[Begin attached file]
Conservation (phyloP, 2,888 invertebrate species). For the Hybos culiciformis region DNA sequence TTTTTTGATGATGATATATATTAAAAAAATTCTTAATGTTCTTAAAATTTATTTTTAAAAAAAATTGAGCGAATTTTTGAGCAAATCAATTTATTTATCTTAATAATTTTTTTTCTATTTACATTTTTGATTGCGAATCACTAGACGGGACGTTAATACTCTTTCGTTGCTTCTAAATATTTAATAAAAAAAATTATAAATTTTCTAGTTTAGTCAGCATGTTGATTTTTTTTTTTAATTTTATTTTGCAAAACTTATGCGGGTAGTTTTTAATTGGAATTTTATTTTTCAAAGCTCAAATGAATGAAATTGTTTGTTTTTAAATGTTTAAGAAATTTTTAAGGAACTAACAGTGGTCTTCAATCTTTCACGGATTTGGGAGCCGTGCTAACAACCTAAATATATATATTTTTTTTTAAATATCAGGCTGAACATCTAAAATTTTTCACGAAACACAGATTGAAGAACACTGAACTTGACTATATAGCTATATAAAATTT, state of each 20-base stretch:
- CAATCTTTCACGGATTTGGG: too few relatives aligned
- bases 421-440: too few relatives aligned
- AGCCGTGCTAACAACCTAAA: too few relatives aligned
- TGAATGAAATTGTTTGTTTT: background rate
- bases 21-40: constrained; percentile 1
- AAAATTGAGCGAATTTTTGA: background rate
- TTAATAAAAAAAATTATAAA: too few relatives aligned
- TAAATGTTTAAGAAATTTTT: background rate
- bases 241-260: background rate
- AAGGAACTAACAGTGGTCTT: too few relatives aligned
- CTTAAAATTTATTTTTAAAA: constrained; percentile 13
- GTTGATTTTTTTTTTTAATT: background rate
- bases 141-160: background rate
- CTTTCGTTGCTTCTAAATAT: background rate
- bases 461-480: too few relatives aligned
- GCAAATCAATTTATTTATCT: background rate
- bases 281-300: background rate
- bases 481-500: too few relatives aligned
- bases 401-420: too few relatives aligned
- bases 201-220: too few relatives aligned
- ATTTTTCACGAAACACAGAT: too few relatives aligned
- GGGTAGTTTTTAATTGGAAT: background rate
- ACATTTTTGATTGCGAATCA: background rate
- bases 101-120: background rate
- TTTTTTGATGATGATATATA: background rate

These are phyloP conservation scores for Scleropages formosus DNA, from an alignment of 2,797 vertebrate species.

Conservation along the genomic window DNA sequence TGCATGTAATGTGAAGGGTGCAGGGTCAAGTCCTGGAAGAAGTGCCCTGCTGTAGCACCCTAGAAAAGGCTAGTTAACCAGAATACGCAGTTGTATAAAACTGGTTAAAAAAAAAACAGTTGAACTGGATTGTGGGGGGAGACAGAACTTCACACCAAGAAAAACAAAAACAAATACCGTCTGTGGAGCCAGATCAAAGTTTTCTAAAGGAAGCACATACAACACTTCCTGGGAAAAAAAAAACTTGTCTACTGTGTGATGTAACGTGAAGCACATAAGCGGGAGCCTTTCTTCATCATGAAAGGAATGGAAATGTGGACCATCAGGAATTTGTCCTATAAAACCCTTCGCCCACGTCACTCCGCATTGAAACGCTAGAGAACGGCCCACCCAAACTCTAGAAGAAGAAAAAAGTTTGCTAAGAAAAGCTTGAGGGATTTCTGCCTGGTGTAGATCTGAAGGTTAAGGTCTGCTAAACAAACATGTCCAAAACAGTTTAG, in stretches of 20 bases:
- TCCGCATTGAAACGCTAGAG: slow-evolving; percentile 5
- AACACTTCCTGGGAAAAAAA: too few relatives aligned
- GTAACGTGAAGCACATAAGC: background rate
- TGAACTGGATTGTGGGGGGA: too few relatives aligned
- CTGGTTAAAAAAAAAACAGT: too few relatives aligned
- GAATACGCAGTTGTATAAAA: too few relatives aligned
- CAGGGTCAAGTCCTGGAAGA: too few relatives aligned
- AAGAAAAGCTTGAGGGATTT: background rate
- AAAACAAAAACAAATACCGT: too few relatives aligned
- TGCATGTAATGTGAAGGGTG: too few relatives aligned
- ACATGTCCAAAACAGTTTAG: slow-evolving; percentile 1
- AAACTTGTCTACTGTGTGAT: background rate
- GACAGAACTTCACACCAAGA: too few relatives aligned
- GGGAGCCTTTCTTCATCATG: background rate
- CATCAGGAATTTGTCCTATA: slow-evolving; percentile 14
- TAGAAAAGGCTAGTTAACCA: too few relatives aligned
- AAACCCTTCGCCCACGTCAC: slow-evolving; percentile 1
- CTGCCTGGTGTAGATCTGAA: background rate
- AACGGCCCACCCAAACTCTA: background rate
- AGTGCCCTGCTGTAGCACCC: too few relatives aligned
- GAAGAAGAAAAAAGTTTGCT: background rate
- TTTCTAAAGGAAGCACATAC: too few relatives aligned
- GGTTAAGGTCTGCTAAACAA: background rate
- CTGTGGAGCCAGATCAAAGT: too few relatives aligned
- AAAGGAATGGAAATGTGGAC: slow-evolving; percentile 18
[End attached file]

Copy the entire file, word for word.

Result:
Conservation (phyloP, 2,888 invertebrate species). For the Hybos culiciformis region DNA sequence TTTTTTGATGATGATATATATTAAAAAAATTCTTAATGTTCTTAAAATTTATTTTTAAAAAAAATTGAGCGAATTTTTGAGCAAATCAATTTATTTATCTTAATAATTTTTTTTCTATTTACATTTTTGATTGCGAATCACTAGACGGGACGTTAATACTCTTTCGTTGCTTCTAAATATTTAATAAAAAAAATTATAAATTTTCTAGTTTAGTCAGCATGTTGATTTTTTTTTTTAATTTTATTTTGCAAAACTTATGCGGGTAGTTTTTAATTGGAATTTTATTTTTCAAAGCTCAAATGAATGAAATTGTTTGTTTTTAAATGTTTAAGAAATTTTTAAGGAACTAACAGTGGTCTTCAATCTTTCACGGATTTGGGAGCCGTGCTAACAACCTAAATATATATATTTTTTTTTAAATATCAGGCTGAACATCTAAAATTTTTCACGAAACACAGATTGAAGAACACTGAACTTGACTATATAGCTATATAAAATTT, state of each 20-base stretch:
- CAATCTTTCACGGATTTGGG: too few relatives aligned
- bases 421-440: too few relatives aligned
- AGCCGTGCTAACAACCTAAA: too few relatives aligned
- TGAATGAAATTGTTTGTTTT: background rate
- bases 21-40: constrained; percentile 1
- AAAATTGAGCGAATTTTTGA: background rate
- TTAATAAAAAAAATTATAAA: too few relatives aligned
- TAAATGTTTAAGAAATTTTT: background rate
- bases 241-260: background rate
- AAGGAACTAACAGTGGTCTT: too few relatives aligned
- CTTAAAATTTATTTTTAAAA: constrained; percentile 13
- GTTGATTTTTTTTTTTAATT: background rate
- bases 141-160: background rate
- CTTTCGTTGCTTCTAAATAT: background rate
- bases 461-480: too few relatives aligned
- GCAAATCAATTTATTTATCT: background rate
- bases 281-300: background rate
- bases 481-500: too few relatives aligned
- bases 401-420: too few relatives aligned
- bases 201-220: too few relatives aligned
- ATTTTTCACGAAACACAGAT: too few relatives aligned
- GGGTAGTTTTTAATTGGAAT: background rate
- ACATTTTTGATTGCGAATCA: background rate
- bases 101-120: background rate
- TTTTTTGATGATGATATATA: background rate

These are phyloP conservation scores for Scleropages formosus DNA, from an alignment of 2,797 vertebrate species.

Conservation along the genomic window DNA sequence TGCATGTAATGTGAAGGGTGCAGGGTCAAGTCCTGGAAGAAGTGCCCTGCTGTAGCACCCTAGAAAAGGCTAGTTAACCAGAATACGCAGTTGTATAAAACTGGTTAAAAAAAAAACAGTTGAACTGGATTGTGGGGGGAGACAGAACTTCACACCAAGAAAAACAAAAACAAATACCGTCTGTGGAGCCAGATCAAAGTTTTCTAAAGGAAGCACATACAACACTTCCTGGGAAAAAAAAAACTTGTCTACTGTGTGATGTAACGTGAAGCACATAAGCGGGAGCCTTTCTTCATCATGAAAGGAATGGAAATGTGGACCATCAGGAATTTGTCCTATAAAACCCTTCGCCCACGTCACTCCGCATTGAAACGCTAGAGAACGGCCCACCCAAACTCTAGAAGAAGAAAAAAGTTTGCTAAGAAAAGCTTGAGGGATTTCTGCCTGGTGTAGATCTGAAGGTTAAGGTCTGCTAAACAAACATGTCCAAAACAGTTTAG, in stretches of 20 bases:
- TCCGCATTGAAACGCTAGAG: slow-evolving; percentile 5
- AACACTTCCTGGGAAAAAAA: too few relatives aligned
- GTAACGTGAAGCACATAAGC: background rate
- TGAACTGGATTGTGGGGGGA: too few relatives aligned
- CTGGTTAAAAAAAAAACAGT: too few relatives aligned
- GAATACGCAGTTGTATAAAA: too few relatives aligned
- CAGGGTCAAGTCCTGGAAGA: too few relatives aligned
- AAGAAAAGCTTGAGGGATTT: background rate
- AAAACAAAAACAAATACCGT: too few relatives aligned
- TGCATGTAATGTGAAGGGTG: too few relatives aligned
- ACATGTCCAAAACAGTTTAG: slow-evolving; percentile 1
- AAACTTGTCTACTGTGTGAT: background rate
- GACAGAACTTCACACCAAGA: too few relatives aligned
- GGGAGCCTTTCTTCATCATG: background rate
- CATCAGGAATTTGTCCTATA: slow-evolving; percentile 14
- TAGAAAAGGCTAGTTAACCA: too few relatives aligned
- AAACCCTTCGCCCACGTCAC: slow-evolving; percentile 1
- CTGCCTGGTGTAGATCTGAA: background rate
- AACGGCCCACCCAAACTCTA: background rate
- AGTGCCCTGCTGTAGCACCC: too few relatives aligned
- GAAGAAGAAAAAAGTTTGCT: background rate
- TTTCTAAAGGAAGCACATAC: too few relatives aligned
- GGTTAAGGTCTGCTAAACAA: background rate
- CTGTGGAGCCAGATCAAAGT: too few relatives aligned
- AAAGGAATGGAAATGTGGAC: slow-evolving; percentile 18